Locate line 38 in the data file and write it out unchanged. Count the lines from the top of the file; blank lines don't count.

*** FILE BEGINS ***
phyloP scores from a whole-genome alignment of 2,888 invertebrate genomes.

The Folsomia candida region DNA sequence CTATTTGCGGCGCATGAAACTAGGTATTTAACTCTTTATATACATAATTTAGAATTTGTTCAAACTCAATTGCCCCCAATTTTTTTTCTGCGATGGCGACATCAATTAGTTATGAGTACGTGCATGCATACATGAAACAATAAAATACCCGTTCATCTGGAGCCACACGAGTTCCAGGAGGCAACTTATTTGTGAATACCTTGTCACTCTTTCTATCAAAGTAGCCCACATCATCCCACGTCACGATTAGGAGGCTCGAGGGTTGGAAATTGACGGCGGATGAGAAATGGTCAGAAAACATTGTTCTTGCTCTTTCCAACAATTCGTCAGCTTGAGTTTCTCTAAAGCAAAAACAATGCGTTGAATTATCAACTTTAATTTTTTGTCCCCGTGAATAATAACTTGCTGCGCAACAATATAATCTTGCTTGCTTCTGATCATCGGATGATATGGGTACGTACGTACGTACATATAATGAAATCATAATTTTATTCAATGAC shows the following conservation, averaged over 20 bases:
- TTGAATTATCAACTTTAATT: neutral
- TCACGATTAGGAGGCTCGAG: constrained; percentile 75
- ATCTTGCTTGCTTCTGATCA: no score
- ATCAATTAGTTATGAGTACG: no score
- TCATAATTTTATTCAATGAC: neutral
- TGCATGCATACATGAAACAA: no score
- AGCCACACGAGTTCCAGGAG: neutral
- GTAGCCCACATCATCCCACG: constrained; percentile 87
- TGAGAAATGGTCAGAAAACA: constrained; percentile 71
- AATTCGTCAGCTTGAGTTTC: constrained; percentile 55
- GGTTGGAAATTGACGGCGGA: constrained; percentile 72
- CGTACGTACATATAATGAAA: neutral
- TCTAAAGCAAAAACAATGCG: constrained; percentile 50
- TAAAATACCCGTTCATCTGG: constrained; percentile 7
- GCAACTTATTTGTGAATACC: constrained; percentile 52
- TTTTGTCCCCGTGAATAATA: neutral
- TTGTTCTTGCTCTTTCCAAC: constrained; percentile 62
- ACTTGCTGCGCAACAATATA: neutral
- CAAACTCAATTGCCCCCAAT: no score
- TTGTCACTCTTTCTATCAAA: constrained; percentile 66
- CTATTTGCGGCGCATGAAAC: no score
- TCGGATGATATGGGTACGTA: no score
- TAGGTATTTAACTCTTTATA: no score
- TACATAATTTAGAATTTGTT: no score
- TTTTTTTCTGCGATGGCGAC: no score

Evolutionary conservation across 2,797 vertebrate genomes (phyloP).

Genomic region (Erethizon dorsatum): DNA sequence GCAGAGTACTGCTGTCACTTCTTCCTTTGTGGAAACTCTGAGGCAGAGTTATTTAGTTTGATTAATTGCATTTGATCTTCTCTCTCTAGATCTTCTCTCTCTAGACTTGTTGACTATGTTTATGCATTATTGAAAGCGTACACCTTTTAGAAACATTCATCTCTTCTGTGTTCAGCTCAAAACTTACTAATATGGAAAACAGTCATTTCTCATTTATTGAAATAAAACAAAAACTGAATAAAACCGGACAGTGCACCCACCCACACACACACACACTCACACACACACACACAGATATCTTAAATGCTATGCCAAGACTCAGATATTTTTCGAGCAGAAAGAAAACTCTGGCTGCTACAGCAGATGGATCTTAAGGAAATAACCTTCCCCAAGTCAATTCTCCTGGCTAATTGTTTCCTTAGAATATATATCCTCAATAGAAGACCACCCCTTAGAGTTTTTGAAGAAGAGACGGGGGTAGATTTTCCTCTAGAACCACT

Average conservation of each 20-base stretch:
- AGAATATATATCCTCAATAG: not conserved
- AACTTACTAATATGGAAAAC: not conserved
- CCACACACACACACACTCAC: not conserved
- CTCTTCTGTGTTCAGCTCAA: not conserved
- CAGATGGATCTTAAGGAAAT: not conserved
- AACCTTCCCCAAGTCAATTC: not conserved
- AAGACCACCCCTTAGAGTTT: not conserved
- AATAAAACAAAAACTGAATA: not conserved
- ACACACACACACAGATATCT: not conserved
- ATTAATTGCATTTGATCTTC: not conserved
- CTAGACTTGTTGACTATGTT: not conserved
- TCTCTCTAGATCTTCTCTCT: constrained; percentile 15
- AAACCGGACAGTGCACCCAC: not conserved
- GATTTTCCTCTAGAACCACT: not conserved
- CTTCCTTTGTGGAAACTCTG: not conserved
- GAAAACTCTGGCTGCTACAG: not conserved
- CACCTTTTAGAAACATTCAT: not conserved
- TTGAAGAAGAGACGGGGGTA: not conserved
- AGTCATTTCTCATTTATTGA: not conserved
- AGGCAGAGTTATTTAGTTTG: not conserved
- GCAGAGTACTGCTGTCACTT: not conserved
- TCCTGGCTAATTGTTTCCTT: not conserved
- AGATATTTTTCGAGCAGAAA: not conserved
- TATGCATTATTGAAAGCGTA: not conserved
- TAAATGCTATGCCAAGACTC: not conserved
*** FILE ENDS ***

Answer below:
- AATAAAACAAAAACTGAATA: not conserved